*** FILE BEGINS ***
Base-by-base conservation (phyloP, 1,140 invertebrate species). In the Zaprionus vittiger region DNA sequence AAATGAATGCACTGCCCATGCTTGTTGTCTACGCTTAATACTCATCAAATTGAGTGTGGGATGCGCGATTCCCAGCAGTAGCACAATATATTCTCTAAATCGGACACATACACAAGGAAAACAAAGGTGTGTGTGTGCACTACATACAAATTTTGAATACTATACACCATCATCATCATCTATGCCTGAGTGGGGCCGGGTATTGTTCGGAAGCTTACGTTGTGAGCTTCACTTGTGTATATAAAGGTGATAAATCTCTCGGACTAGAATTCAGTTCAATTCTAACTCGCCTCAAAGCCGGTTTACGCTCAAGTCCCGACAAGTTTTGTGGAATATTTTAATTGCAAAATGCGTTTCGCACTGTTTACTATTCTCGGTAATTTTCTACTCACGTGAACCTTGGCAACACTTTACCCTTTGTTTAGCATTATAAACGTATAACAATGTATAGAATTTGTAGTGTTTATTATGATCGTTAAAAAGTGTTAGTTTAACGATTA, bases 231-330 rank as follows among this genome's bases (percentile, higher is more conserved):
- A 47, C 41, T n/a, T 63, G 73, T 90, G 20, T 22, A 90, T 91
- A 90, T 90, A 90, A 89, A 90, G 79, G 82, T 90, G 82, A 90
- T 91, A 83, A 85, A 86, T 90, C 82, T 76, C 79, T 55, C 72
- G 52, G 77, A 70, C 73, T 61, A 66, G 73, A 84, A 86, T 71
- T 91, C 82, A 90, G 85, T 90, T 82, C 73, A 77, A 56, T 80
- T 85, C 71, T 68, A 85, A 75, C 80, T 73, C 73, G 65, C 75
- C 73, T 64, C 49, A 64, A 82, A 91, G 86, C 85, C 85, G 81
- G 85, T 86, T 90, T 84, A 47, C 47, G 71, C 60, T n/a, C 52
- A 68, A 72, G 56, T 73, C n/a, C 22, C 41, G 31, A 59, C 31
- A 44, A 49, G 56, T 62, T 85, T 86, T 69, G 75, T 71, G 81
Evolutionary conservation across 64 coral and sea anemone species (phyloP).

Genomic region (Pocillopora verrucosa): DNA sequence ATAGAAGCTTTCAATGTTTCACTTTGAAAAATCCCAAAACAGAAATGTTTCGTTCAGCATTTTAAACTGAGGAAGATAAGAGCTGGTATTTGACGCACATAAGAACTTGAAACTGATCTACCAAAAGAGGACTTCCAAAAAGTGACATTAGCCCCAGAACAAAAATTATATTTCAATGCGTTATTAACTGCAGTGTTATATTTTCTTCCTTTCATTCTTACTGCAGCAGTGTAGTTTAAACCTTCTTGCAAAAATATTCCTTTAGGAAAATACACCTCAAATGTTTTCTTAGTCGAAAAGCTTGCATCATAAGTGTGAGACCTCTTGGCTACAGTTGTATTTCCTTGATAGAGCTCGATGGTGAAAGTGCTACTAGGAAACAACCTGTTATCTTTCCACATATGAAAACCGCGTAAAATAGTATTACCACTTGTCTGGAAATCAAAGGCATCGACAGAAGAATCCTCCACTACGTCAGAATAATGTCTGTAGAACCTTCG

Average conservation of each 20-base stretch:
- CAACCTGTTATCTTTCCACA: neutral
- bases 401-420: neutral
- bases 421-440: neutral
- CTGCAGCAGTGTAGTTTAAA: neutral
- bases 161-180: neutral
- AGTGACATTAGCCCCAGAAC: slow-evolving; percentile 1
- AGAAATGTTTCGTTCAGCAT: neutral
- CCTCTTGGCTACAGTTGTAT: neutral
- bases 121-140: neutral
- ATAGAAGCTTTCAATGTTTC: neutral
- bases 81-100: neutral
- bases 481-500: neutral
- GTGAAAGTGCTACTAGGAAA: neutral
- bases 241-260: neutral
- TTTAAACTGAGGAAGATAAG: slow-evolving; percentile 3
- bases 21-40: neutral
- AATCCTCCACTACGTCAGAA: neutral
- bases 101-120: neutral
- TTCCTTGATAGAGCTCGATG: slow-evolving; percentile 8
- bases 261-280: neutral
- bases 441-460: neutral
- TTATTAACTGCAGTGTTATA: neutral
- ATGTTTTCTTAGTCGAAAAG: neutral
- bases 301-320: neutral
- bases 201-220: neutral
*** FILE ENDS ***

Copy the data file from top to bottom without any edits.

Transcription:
Base-by-base conservation (phyloP, 1,140 invertebrate species). In the Zaprionus vittiger region DNA sequence AAATGAATGCACTGCCCATGCTTGTTGTCTACGCTTAATACTCATCAAATTGAGTGTGGGATGCGCGATTCCCAGCAGTAGCACAATATATTCTCTAAATCGGACACATACACAAGGAAAACAAAGGTGTGTGTGTGCACTACATACAAATTTTGAATACTATACACCATCATCATCATCTATGCCTGAGTGGGGCCGGGTATTGTTCGGAAGCTTACGTTGTGAGCTTCACTTGTGTATATAAAGGTGATAAATCTCTCGGACTAGAATTCAGTTCAATTCTAACTCGCCTCAAAGCCGGTTTACGCTCAAGTCCCGACAAGTTTTGTGGAATATTTTAATTGCAAAATGCGTTTCGCACTGTTTACTATTCTCGGTAATTTTCTACTCACGTGAACCTTGGCAACACTTTACCCTTTGTTTAGCATTATAAACGTATAACAATGTATAGAATTTGTAGTGTTTATTATGATCGTTAAAAAGTGTTAGTTTAACGATTA, bases 231-330 rank as follows among this genome's bases (percentile, higher is more conserved):
- A 47, C 41, T n/a, T 63, G 73, T 90, G 20, T 22, A 90, T 91
- A 90, T 90, A 90, A 89, A 90, G 79, G 82, T 90, G 82, A 90
- T 91, A 83, A 85, A 86, T 90, C 82, T 76, C 79, T 55, C 72
- G 52, G 77, A 70, C 73, T 61, A 66, G 73, A 84, A 86, T 71
- T 91, C 82, A 90, G 85, T 90, T 82, C 73, A 77, A 56, T 80
- T 85, C 71, T 68, A 85, A 75, C 80, T 73, C 73, G 65, C 75
- C 73, T 64, C 49, A 64, A 82, A 91, G 86, C 85, C 85, G 81
- G 85, T 86, T 90, T 84, A 47, C 47, G 71, C 60, T n/a, C 52
- A 68, A 72, G 56, T 73, C n/a, C 22, C 41, G 31, A 59, C 31
- A 44, A 49, G 56, T 62, T 85, T 86, T 69, G 75, T 71, G 81
Evolutionary conservation across 64 coral and sea anemone species (phyloP).

Genomic region (Pocillopora verrucosa): DNA sequence ATAGAAGCTTTCAATGTTTCACTTTGAAAAATCCCAAAACAGAAATGTTTCGTTCAGCATTTTAAACTGAGGAAGATAAGAGCTGGTATTTGACGCACATAAGAACTTGAAACTGATCTACCAAAAGAGGACTTCCAAAAAGTGACATTAGCCCCAGAACAAAAATTATATTTCAATGCGTTATTAACTGCAGTGTTATATTTTCTTCCTTTCATTCTTACTGCAGCAGTGTAGTTTAAACCTTCTTGCAAAAATATTCCTTTAGGAAAATACACCTCAAATGTTTTCTTAGTCGAAAAGCTTGCATCATAAGTGTGAGACCTCTTGGCTACAGTTGTATTTCCTTGATAGAGCTCGATGGTGAAAGTGCTACTAGGAAACAACCTGTTATCTTTCCACATATGAAAACCGCGTAAAATAGTATTACCACTTGTCTGGAAATCAAAGGCATCGACAGAAGAATCCTCCACTACGTCAGAATAATGTCTGTAGAACCTTCG

Average conservation of each 20-base stretch:
- CAACCTGTTATCTTTCCACA: neutral
- bases 401-420: neutral
- bases 421-440: neutral
- CTGCAGCAGTGTAGTTTAAA: neutral
- bases 161-180: neutral
- AGTGACATTAGCCCCAGAAC: slow-evolving; percentile 1
- AGAAATGTTTCGTTCAGCAT: neutral
- CCTCTTGGCTACAGTTGTAT: neutral
- bases 121-140: neutral
- ATAGAAGCTTTCAATGTTTC: neutral
- bases 81-100: neutral
- bases 481-500: neutral
- GTGAAAGTGCTACTAGGAAA: neutral
- bases 241-260: neutral
- TTTAAACTGAGGAAGATAAG: slow-evolving; percentile 3
- bases 21-40: neutral
- AATCCTCCACTACGTCAGAA: neutral
- bases 101-120: neutral
- TTCCTTGATAGAGCTCGATG: slow-evolving; percentile 8
- bases 261-280: neutral
- bases 441-460: neutral
- TTATTAACTGCAGTGTTATA: neutral
- ATGTTTTCTTAGTCGAAAAG: neutral
- bases 301-320: neutral
- bases 201-220: neutral